Stabilizing selection is, at the absolute minimum, something that needs to be considered as a possible explanation for a lack of evolutionary change in a trait. Lonnig devotes something like half of that paper to discussing stasis, and why he thinks stasis is a problem for evolution, but he does not mention the concept of stabilizing selection anywhere in his paper. He is either unaware of the concept, or he deliberately decided to completely ignore the concept. Stabilizing selection is typically discussed in introductory biology classes, so it's difficult to believe that he didn't know about it.

Something else that Lonnig does not seem to mention is that we can actually predict, at least to a certain extent, how variable specific regions of DNA are likely to be within and between species. For example, the regions of DNA that code for proteins that are involved in basic cellular processes tend to be less variable than the regions of DNA that code for proteins involved in the organism's interaction with the environment.

But you really shouldn't take my word for it, especially when it's easy to look at examples. I'm going to try to err on the side of making the explanation too simple, so I apologize if I'm covering things that you already know.

Histones are a type of protein that is involved in packaging DNA. The shape of this protein is extremely critical to its function, and the sequence of amino acids in the protein determines its shape. Packaging DNA is a basic cellular function, and is critical to the function of the cell. This means that mutations that change the protein are likely to disturb the function of the protein. As a result, stabilizing selection will tend to weed out mutations that result in changes to the protein.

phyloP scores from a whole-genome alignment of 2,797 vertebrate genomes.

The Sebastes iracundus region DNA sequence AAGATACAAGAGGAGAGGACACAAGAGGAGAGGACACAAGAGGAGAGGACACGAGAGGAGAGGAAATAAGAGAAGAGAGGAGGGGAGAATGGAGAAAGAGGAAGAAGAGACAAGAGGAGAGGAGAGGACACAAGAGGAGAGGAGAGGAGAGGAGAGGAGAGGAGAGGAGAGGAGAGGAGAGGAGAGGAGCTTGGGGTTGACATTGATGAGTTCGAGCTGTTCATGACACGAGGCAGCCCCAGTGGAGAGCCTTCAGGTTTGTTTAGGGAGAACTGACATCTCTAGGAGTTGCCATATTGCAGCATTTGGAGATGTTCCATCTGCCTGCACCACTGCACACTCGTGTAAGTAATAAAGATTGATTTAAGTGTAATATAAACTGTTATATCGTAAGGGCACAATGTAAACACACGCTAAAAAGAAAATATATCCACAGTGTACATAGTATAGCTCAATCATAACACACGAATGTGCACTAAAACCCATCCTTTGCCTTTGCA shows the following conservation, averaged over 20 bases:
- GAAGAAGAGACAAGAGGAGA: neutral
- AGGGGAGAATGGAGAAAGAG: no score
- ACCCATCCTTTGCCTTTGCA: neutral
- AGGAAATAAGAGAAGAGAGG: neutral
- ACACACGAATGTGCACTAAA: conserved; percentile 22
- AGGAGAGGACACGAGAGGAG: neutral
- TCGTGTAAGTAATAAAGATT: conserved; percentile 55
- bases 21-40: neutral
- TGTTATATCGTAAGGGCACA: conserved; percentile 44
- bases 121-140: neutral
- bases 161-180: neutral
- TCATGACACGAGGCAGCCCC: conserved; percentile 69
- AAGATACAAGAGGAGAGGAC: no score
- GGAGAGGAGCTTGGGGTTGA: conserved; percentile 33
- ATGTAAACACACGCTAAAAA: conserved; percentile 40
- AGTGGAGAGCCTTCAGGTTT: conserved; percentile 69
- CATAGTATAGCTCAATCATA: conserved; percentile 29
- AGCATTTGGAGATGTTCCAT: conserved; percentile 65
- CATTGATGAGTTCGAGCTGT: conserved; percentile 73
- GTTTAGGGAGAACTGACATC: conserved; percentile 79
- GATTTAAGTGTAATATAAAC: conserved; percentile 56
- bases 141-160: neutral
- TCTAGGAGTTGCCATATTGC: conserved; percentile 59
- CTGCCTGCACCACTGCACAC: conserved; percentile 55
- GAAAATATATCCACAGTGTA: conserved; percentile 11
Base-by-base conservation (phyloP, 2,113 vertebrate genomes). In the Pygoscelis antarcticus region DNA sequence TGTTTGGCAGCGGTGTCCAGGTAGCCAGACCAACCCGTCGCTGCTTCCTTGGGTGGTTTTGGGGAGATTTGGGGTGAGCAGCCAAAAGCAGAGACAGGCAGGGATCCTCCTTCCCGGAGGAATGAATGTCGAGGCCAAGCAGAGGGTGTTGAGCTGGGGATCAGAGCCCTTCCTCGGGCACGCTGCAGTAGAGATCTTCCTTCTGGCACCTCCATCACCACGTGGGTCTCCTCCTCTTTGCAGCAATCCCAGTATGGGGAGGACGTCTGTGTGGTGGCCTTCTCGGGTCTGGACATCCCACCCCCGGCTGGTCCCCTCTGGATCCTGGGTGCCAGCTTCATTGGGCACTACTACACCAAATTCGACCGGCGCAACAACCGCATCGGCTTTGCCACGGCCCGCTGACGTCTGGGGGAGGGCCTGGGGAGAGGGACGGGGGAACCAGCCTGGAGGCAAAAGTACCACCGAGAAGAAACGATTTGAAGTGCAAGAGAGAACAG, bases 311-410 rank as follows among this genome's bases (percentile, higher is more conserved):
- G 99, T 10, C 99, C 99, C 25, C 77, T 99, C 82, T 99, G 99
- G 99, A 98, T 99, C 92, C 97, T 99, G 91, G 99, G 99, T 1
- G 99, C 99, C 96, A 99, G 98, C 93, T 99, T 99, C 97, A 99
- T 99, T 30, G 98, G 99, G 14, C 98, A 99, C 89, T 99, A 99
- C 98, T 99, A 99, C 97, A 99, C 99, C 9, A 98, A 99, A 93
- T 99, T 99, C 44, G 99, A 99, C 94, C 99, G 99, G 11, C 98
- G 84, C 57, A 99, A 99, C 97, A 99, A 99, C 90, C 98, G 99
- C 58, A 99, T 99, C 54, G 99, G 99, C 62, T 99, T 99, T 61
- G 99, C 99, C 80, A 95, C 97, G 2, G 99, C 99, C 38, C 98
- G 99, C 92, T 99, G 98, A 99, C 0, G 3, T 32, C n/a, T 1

I'm going to list part of two DNA sequences. I'm going to give the first 30 letters of the sequences. Sequence 1 comes from a jellyfish (GenBank accession AY428830.1). Sequence 2 comes from a bivalve mollusk (GenBank accession AY654989.1). To make the differences between the sequences easier to spot, I'll use capital letters to mark the differences.
1: aga aaa tcA acC gga ggA aaa gcA cct CgT
2: aga aaa tcT acT gga ggC aaa gcC cca AgA
There are two things that you should notice about these sequences. The first is that there is actually a fair amount of variation between them - 6 of the 30 bases are different. The second is the way I've grouped the letters into sets of three. This is a portion of DNA that gets translated into a protein, and it takes three letters ("bases") to specify one amino acid. Next, I'm going to provide the protein translation for each of those sequences. Lower-case letters will be used to show differences.
As you can see, the DNA sequences are different, but the proteins that result are identical. (In fact, the entire protein sequences for this histone in these two species are identical, not just these ten amino acids.)

To an evolutionary biologist, this type of signal indicates that this particular gene is both very important to the proper function of the cell and very sensitive to change. That is certainly the case with histones.

Next, we'll look at a protein that is involved in interactions with the environment. The fly genus Drosophila has a protein called alcohol dehydrogenase (or "adh"), which it needs to live in areas where there is ethanol production, such as the rotting vegetation where many of these insects live.